Another cross cultural influence on traditional Mexican food was the influx of spices like coriander and cumin from India. After getting over the disappointment opon not finding an efficient trading route to India for spices by crossing the Atlantic, the Spaniards realized that because of the climate and soil, many of the plants that grew so well in India would flourish in central America as well. The mango is another Mexican staple that came from India. India in return added peppers to their cuisine, and the world is a better place for these wonderful exchanges!

  11. QB says:

    “Middle Eastern immigrants took pork cooked shwarma style and put it on a corn tortilla…”

    Who were these pork-eating middle eastern immigrants exactly?

    • Murc says:

      The Middle East still has a non-trivial number of non-muslims living there, dude. In the past the proportion was, I believe, higher than it is now. There are christian communities in Egypt, Iraq, and Lebanon with roots in the area that go back over 1500 years. And that’s just off the top of my head.

    • Grigori, Trained Octopus says:

      Al Pastor in its immigrant form was probably made with beef, though the Lebanese Christian connection may also be very real. The “Arabic” memory of this dish is also still preserved by “tacos arabes” joints all over Mexico City, which are still often pork, but made without the characteristic achiote marinade and served on “pan arabe” (pita) instead of corn tortillas.

      • Jo says:

        Let’s not forget Yucatecan food, which has Mexican versions of other classic Lebanese dishes, such as Kibi. If you can’t make it to Merida on short notice you can get it at Chichen Itza in Los Angeles. The number of Arab restaurants, which by now are no longer Arab but something which hath suffered a sea change into something rich and strange, is astounding.

        • Jo says:

          Of course I mean the number of Arab restaurants in the Yucatan, duh.

        • TBP says:

          Love Yucatán food. Another great cross-cultural dish is the queso relleno: wheels or balls of Gouda or Edam hollowed out and stuffed with spicy mincemeat, then baked until the cheese softens. Up until fairly recently, European cheeses were pretty rare in most of Mexico, but because of Dutch traders could often be found in Yucatán (although they were still a luxury). A wonderful party dish, although time consuming to make properly.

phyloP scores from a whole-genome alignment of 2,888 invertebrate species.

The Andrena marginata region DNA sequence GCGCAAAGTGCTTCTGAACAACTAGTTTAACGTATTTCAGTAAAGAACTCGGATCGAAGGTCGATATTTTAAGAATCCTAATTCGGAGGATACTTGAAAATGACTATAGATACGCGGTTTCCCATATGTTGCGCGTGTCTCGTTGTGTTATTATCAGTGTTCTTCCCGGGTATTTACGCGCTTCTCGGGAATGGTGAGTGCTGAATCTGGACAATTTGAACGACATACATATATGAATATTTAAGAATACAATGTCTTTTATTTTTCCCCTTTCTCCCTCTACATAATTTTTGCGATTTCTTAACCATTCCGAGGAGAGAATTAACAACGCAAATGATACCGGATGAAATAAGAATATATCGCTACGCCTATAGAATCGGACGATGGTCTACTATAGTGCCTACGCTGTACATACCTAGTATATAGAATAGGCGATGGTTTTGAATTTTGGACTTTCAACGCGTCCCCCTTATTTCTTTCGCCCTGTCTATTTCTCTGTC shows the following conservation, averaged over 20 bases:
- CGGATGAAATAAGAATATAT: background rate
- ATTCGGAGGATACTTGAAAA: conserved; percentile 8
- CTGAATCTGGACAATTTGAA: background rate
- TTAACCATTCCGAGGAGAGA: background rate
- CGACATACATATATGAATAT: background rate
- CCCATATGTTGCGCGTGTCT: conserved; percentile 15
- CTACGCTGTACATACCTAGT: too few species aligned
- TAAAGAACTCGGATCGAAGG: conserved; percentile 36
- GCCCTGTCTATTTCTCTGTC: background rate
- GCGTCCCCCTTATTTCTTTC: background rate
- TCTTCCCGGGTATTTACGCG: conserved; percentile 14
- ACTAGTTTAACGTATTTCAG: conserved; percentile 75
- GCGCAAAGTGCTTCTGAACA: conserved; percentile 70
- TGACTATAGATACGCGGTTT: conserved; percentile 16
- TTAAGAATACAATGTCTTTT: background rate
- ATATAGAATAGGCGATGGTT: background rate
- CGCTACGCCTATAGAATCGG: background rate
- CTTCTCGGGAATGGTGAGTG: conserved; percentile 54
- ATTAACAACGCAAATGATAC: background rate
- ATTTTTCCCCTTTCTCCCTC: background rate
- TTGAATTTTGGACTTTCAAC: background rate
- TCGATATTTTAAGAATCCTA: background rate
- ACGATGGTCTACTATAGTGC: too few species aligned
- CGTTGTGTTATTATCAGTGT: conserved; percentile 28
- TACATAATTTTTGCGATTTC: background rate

12. wjts says:

    A related but key point is that as Mexican food has slowly spread to other parts of the world, it is seen globally as American food.

    Sometimes in ways that seem very weird to Americans. In Paris, there’s a chain of restaurants called “Indiana Cafe” that primarily serves a mix of American (burgers, ribs, wings) and Mexican food. Most of the Mexican offerings are listed on the menu as “Spécialités Indiana,” which seems very strange to anyone with more than a passing acquaintance with either Indiana or Mexican food. They also sell something called “Nachos Indiana,” which is nothing more objectionable than chips, melted cheese, peppers, chicken, guacamole, and crème fraîche but sounds like a bad joke. (“Indiana Nachos”? You mean potato chips served with microwaved Velveeta and mayonnaise?) The decor has an inexplicable Great Plains Native American theme. All in all, it’s a bit like seeing a French restaurant called Chateau Normandy that sells chicken-fried Provencal food and has pictures of Venetian gondoliers all over the walls.

    • timb says:

      As a native Hoosier and with a nod to our burgeoning Mexican community, let me just pass along a hearty “fuck you” for your opinion of our state.

      We have grocery stores where people who don’t even like potato chips can find food

      • wjts says:

        …with a nod to our burgeoning Mexican community…

        Fair enough. Believe it or not, I like Indiana. But when I think of “Midwestern cuisine,” the first things to spring to mind are tuna noodle casseroles, jello salads, and baloney sandwiches on Wonderbread, though as someone who’s spent more time in the Midwest than anywhere else, I should probably know better.

        • timb says:

          yeah, I was mostly posturing….although Hoosiers are a little more “global” than they were in the past, we still like tuna casserole! And, why mom still calls nachos tortilla chips with microwaved Velveeta “nachos.”